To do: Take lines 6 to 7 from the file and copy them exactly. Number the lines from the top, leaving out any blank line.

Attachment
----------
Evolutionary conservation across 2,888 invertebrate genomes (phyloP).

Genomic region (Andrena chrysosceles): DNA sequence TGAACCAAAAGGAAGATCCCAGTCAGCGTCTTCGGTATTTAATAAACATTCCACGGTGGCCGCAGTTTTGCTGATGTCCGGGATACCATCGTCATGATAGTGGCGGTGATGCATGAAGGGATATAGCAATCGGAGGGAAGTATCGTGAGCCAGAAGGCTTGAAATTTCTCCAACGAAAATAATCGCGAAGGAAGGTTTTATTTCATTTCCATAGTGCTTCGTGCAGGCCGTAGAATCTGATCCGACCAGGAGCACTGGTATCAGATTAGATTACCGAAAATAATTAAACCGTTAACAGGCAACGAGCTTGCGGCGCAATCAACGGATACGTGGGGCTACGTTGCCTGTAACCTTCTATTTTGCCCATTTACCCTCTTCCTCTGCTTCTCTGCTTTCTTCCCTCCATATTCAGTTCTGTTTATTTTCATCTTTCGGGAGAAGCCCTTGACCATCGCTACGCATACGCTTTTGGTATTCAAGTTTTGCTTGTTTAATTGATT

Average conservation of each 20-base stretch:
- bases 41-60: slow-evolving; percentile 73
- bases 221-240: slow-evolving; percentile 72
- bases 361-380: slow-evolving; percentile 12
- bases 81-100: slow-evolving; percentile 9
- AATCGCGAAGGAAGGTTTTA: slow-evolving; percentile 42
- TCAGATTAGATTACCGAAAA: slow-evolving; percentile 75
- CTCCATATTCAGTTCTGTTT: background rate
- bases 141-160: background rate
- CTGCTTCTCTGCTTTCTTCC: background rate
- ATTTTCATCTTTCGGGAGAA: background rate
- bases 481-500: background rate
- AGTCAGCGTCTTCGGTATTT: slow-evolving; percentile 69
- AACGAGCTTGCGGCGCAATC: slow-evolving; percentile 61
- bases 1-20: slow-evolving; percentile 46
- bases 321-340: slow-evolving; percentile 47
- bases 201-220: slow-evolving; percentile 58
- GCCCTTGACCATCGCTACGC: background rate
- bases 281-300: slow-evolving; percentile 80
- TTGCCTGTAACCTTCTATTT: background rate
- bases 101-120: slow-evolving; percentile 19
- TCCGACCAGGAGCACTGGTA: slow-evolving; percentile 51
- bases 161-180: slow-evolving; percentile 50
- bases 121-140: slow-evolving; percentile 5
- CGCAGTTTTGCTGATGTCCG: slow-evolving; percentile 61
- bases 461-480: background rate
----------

- bases 361-380: slow-evolving; percentile 12
- bases 81-100: slow-evolving; percentile 9